Fig. 5. Variation of the apparent degree of counterion dissociation (α) from the micelle/solution interface as a function of alkyl chain carbon number (nC ) in pure surfactant solutions (!) and in RNH3 Cl/DxS mixtures with constant c(DxS)/mol dm−3 = (P) 1 × 10−9 , (e) 4 × 10−9 , and (E) 1 × 10−8 . Temperature is 303 K.

(2)

The reduction in the free energy of polyelectrolyte-bound micelles listed in Table 1 exhibits an increase that indicates that the growth of surfactant chain length increases the stability of polyelectrolyte–surfactant complexes. In a solution where different types of counterions coexist, the counterion binding to the micelle/solution interface depends on the mol fraction and the type of each single ion in the bulk. Priority of binding displays counterions with higher valency, so a micelle formed in a polyelectrolyte solution binds the polyanion to its micelle/solution interface. The conductivity measurements showed an increase of the apparent degree of counterion dissociation from RNH3 Cl micelles upon the addition of DxS. Thus, the replacement of chloride counterions at the micelle/solution interface with DxS has been indicated; in other words, the micelle formed in a polyelectrolyte solution bound the oppositely charged polyanion to its surface. Fig. 5 shows that the α-values decrease with nC ; i.e., the counterion binding increases and diminishes the effective surface charge density at the surface of micelles. For all mixtures, the variation of α with nC can be approximated by the linear relation α = −0.02nC + B,

(3)

where B is a constant, being 0.53, 0.54, 0.57, and 0.58 for c(DxS)/mol dm−3 = 0, 1 × 10−9 , 4 × 10−9 and 1 × 10−8 , respectively. It seems that the B constant showing its dependence on the DxS concentration in Eq. (8) may be ascribed mainly to the electrostatic contributions, whereas the rest involves contributions governed mainly by surfactant hydrophobicity. The charge changes of the polyelectrolyte caused by surfactant binding can be followed by measuring the microelectrophoretic mobility. The microelectrophoretic mobility of DxS–surfactant complexes is shown as a function of surfactant concentration (Fig. 6). The microelectrophoretic mobility decreases with growth of the surfactant concentration. The reduced microelectrophoretic mobility indicates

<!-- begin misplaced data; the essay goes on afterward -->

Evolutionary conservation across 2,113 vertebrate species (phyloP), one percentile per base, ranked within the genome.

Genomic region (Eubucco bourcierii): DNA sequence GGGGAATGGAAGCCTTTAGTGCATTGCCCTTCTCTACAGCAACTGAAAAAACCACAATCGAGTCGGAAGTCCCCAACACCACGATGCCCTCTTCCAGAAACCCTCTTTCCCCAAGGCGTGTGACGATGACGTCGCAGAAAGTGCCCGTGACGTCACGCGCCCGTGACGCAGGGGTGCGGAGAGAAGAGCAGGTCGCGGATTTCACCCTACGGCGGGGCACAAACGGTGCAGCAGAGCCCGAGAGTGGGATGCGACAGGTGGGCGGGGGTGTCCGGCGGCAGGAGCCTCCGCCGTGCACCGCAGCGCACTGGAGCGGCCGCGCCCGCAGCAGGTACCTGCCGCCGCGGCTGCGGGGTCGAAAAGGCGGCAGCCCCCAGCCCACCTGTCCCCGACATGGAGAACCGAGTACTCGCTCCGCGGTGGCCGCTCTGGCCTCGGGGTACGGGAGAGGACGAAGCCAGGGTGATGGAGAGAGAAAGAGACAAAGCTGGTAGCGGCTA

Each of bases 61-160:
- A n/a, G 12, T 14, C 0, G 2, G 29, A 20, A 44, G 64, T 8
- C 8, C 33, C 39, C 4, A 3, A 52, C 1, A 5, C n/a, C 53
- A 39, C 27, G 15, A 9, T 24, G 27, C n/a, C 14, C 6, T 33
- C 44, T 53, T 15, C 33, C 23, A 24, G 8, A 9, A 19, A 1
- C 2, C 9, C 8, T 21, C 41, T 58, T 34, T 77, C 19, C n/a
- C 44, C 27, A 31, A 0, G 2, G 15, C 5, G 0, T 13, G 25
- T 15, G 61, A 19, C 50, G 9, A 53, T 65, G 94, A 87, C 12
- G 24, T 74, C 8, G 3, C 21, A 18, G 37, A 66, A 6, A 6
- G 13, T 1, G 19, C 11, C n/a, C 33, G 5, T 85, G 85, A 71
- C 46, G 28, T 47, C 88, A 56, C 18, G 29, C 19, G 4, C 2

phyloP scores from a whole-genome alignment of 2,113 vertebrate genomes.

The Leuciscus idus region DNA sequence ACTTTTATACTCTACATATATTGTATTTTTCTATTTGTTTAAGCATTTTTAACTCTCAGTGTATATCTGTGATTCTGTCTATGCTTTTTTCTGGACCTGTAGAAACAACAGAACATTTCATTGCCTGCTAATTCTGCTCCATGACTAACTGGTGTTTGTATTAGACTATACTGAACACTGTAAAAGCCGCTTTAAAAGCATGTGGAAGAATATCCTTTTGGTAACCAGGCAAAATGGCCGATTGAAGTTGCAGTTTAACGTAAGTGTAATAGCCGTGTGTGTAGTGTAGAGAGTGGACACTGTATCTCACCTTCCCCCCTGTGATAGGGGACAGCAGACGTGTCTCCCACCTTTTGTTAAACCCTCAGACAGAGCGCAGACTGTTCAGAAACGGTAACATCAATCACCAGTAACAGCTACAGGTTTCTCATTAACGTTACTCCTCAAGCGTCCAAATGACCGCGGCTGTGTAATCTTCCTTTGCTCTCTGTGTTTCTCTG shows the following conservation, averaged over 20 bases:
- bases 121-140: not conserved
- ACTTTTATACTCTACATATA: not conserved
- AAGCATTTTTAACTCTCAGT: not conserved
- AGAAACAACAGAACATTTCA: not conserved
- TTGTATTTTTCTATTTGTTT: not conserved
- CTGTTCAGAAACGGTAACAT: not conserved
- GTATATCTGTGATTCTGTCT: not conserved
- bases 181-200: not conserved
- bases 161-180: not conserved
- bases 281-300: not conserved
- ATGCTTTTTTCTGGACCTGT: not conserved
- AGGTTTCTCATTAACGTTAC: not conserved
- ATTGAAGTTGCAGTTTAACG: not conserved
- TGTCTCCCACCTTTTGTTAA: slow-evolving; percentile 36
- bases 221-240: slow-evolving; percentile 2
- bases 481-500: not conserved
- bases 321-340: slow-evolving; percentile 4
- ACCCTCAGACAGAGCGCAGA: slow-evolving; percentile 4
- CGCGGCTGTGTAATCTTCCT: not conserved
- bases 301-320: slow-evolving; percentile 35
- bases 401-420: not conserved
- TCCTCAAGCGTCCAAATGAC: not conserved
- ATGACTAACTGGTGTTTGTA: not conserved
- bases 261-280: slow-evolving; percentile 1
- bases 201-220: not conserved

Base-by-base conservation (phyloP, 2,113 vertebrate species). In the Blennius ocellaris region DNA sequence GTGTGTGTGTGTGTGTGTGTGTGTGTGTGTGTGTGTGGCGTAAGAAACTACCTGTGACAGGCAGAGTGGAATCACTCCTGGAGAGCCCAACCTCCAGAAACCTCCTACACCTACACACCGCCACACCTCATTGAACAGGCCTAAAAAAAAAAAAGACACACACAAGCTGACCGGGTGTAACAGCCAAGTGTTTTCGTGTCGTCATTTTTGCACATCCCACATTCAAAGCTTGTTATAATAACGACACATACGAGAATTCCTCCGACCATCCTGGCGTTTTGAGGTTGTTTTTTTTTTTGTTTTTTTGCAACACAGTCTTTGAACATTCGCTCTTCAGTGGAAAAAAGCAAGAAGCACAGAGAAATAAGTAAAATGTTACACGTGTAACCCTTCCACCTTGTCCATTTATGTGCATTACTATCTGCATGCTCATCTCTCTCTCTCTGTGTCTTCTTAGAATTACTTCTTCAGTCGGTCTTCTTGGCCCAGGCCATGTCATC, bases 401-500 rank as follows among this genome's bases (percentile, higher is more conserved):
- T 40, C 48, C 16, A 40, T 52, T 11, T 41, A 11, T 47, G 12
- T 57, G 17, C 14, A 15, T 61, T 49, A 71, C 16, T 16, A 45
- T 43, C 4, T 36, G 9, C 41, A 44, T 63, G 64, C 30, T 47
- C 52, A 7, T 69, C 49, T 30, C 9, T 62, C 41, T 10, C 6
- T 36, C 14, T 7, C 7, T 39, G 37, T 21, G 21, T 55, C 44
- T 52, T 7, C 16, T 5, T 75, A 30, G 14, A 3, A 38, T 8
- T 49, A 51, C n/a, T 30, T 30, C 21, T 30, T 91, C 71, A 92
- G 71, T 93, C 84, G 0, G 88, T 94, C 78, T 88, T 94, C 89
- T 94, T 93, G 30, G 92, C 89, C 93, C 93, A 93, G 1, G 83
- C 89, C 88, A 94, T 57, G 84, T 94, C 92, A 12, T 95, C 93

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Fig. 6. Changes of the microelectrophoretic mobility (u± ) of particles vs c(RNH3 Cl) at constant c(DxS)/mol dm−3 = 1 × 10−9 : (! and ") DACl, (P and Q) DDACl, and (1 and 2) TDACl. Temperature is 303 K.

the decrease of the overall particle charge due to the electrostatic binding of ammonium head groups of surfactants to the anionic sulfate sites along the polyelectrolyte chain. When surfactant concentration reaches a critical aggregation value, DxS–surfactant complexes crossed zero mobility and become positively charged. This concentration coincides with the cac determined by conductivity measurements. The longer the hydrocarbon chain of the surfactant, the lower the surfactant concentration required to reach the zero mobility. The adsorption of surfactants at concentrations lower than the cac is considered to be mainly due to the ionic attraction, whereas for concentrations above the cac the surfactant monomer starts to bind cooperatively to the DxS chain through hydrophobic interactions. This process brought excessive positive charges to bear on the particles. Two populations of positively charged complexes were detected beyond the cac; the first one showing pronounced positive mobility and significant increase of mobility with surfactant concentration (empty signs in Fig. 6), and the second one showing the population with much lower mobility (filled signs in Fig. 6), which increased slightly with surfactant concentration. This finding is in accordance with the results of Shirahama and co-workers [47], who have found two kinds of migrating species in the DxS–dodecylpyridinium bromide system. They explained these results by the formation of complexes differing in the amount of adsorbed surfactants. In contrast, only one kind of complex species found for DxS–alkyltrimethylammonium bromide systems has been explained by the difference in the length of DxS and/or in nature of ligands used [28]. The variation of the mean particle size (D) with the increasing surfactant concentrations is illustrated in Fig. 7. At the lowest surfactant concentration, the head groups of RNH3 Cl bind to sulfate groups of DxS to form surfactant/DxS complex, reducing the net charge, and to weaken the electrostatic repulsion on the polyelectrolyte chains. Slight reducing of polyelectrolyte chains length is compensated for by increasing the molar mass of complex due to the